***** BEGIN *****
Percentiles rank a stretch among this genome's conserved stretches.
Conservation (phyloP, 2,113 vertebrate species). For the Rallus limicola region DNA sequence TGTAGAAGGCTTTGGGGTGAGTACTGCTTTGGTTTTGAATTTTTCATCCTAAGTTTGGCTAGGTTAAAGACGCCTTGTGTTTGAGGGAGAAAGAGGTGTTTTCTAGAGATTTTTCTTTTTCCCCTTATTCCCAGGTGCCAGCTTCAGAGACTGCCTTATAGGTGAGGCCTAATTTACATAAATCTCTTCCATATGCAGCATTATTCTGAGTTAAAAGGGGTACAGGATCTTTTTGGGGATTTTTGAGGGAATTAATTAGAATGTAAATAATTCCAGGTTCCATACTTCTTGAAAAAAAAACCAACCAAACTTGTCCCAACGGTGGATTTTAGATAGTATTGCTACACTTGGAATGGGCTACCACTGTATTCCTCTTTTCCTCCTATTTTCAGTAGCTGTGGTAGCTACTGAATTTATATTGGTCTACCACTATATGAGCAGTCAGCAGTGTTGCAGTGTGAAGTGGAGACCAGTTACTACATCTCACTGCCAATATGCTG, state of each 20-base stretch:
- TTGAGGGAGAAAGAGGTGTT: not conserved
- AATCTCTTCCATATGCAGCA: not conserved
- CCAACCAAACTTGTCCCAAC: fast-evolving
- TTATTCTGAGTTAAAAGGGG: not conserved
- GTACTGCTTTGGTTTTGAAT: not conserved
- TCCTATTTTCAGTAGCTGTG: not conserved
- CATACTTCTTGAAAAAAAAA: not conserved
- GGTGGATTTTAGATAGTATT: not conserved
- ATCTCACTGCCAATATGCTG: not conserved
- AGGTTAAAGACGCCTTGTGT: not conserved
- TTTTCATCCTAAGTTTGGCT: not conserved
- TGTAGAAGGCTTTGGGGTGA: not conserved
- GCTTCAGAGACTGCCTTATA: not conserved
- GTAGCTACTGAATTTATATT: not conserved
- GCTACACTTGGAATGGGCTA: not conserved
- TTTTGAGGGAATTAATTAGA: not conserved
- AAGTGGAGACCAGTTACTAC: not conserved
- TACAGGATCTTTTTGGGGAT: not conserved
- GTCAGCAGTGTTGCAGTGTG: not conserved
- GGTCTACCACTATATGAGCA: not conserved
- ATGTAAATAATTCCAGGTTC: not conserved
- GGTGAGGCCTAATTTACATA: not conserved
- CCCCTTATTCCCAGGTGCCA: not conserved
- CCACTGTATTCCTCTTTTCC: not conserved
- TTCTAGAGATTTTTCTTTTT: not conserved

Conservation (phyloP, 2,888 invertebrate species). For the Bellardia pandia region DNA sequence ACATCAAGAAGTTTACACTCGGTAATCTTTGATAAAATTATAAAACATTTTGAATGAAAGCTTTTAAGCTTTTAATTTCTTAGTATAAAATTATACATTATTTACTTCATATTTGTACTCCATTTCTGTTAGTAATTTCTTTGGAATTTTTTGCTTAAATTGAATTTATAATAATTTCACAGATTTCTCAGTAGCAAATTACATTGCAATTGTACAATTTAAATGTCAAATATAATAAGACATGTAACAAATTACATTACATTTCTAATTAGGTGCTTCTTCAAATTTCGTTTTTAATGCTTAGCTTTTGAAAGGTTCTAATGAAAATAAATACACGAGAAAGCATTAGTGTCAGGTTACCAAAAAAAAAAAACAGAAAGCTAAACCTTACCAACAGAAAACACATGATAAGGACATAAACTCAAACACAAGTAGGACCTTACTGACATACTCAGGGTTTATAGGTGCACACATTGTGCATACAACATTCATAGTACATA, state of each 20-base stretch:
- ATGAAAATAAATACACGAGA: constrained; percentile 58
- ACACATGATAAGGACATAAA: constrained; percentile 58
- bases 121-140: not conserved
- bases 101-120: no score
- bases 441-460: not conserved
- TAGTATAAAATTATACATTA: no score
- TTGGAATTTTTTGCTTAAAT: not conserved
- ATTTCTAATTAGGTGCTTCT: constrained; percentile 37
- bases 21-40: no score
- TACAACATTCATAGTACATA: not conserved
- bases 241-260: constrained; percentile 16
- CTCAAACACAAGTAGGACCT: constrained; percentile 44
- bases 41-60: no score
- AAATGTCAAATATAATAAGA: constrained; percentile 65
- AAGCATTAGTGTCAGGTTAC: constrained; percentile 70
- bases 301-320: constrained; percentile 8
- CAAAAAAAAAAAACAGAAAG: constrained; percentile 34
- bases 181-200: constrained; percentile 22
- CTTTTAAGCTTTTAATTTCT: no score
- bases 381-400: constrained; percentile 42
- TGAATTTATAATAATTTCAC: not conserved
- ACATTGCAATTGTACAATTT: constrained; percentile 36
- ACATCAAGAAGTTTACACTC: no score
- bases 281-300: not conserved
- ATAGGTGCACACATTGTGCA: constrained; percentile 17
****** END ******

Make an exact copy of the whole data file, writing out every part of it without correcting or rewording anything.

Percentiles rank a stretch among this genome's conserved stretches.
Conservation (phyloP, 2,113 vertebrate species). For the Rallus limicola region DNA sequence TGTAGAAGGCTTTGGGGTGAGTACTGCTTTGGTTTTGAATTTTTCATCCTAAGTTTGGCTAGGTTAAAGACGCCTTGTGTTTGAGGGAGAAAGAGGTGTTTTCTAGAGATTTTTCTTTTTCCCCTTATTCCCAGGTGCCAGCTTCAGAGACTGCCTTATAGGTGAGGCCTAATTTACATAAATCTCTTCCATATGCAGCATTATTCTGAGTTAAAAGGGGTACAGGATCTTTTTGGGGATTTTTGAGGGAATTAATTAGAATGTAAATAATTCCAGGTTCCATACTTCTTGAAAAAAAAACCAACCAAACTTGTCCCAACGGTGGATTTTAGATAGTATTGCTACACTTGGAATGGGCTACCACTGTATTCCTCTTTTCCTCCTATTTTCAGTAGCTGTGGTAGCTACTGAATTTATATTGGTCTACCACTATATGAGCAGTCAGCAGTGTTGCAGTGTGAAGTGGAGACCAGTTACTACATCTCACTGCCAATATGCTG, state of each 20-base stretch:
- TTGAGGGAGAAAGAGGTGTT: not conserved
- AATCTCTTCCATATGCAGCA: not conserved
- CCAACCAAACTTGTCCCAAC: fast-evolving
- TTATTCTGAGTTAAAAGGGG: not conserved
- GTACTGCTTTGGTTTTGAAT: not conserved
- TCCTATTTTCAGTAGCTGTG: not conserved
- CATACTTCTTGAAAAAAAAA: not conserved
- GGTGGATTTTAGATAGTATT: not conserved
- ATCTCACTGCCAATATGCTG: not conserved
- AGGTTAAAGACGCCTTGTGT: not conserved
- TTTTCATCCTAAGTTTGGCT: not conserved
- TGTAGAAGGCTTTGGGGTGA: not conserved
- GCTTCAGAGACTGCCTTATA: not conserved
- GTAGCTACTGAATTTATATT: not conserved
- GCTACACTTGGAATGGGCTA: not conserved
- TTTTGAGGGAATTAATTAGA: not conserved
- AAGTGGAGACCAGTTACTAC: not conserved
- TACAGGATCTTTTTGGGGAT: not conserved
- GTCAGCAGTGTTGCAGTGTG: not conserved
- GGTCTACCACTATATGAGCA: not conserved
- ATGTAAATAATTCCAGGTTC: not conserved
- GGTGAGGCCTAATTTACATA: not conserved
- CCCCTTATTCCCAGGTGCCA: not conserved
- CCACTGTATTCCTCTTTTCC: not conserved
- TTCTAGAGATTTTTCTTTTT: not conserved

Conservation (phyloP, 2,888 invertebrate species). For the Bellardia pandia region DNA sequence ACATCAAGAAGTTTACACTCGGTAATCTTTGATAAAATTATAAAACATTTTGAATGAAAGCTTTTAAGCTTTTAATTTCTTAGTATAAAATTATACATTATTTACTTCATATTTGTACTCCATTTCTGTTAGTAATTTCTTTGGAATTTTTTGCTTAAATTGAATTTATAATAATTTCACAGATTTCTCAGTAGCAAATTACATTGCAATTGTACAATTTAAATGTCAAATATAATAAGACATGTAACAAATTACATTACATTTCTAATTAGGTGCTTCTTCAAATTTCGTTTTTAATGCTTAGCTTTTGAAAGGTTCTAATGAAAATAAATACACGAGAAAGCATTAGTGTCAGGTTACCAAAAAAAAAAAACAGAAAGCTAAACCTTACCAACAGAAAACACATGATAAGGACATAAACTCAAACACAAGTAGGACCTTACTGACATACTCAGGGTTTATAGGTGCACACATTGTGCATACAACATTCATAGTACATA, state of each 20-base stretch:
- ATGAAAATAAATACACGAGA: constrained; percentile 58
- ACACATGATAAGGACATAAA: constrained; percentile 58
- bases 121-140: not conserved
- bases 101-120: no score
- bases 441-460: not conserved
- TAGTATAAAATTATACATTA: no score
- TTGGAATTTTTTGCTTAAAT: not conserved
- ATTTCTAATTAGGTGCTTCT: constrained; percentile 37
- bases 21-40: no score
- TACAACATTCATAGTACATA: not conserved
- bases 241-260: constrained; percentile 16
- CTCAAACACAAGTAGGACCT: constrained; percentile 44
- bases 41-60: no score
- AAATGTCAAATATAATAAGA: constrained; percentile 65
- AAGCATTAGTGTCAGGTTAC: constrained; percentile 70
- bases 301-320: constrained; percentile 8
- CAAAAAAAAAAAACAGAAAG: constrained; percentile 34
- bases 181-200: constrained; percentile 22
- CTTTTAAGCTTTTAATTTCT: no score
- bases 381-400: constrained; percentile 42
- TGAATTTATAATAATTTCAC: not conserved
- ACATTGCAATTGTACAATTT: constrained; percentile 36
- ACATCAAGAAGTTTACACTC: no score
- bases 281-300: not conserved
- ATAGGTGCACACATTGTGCA: constrained; percentile 17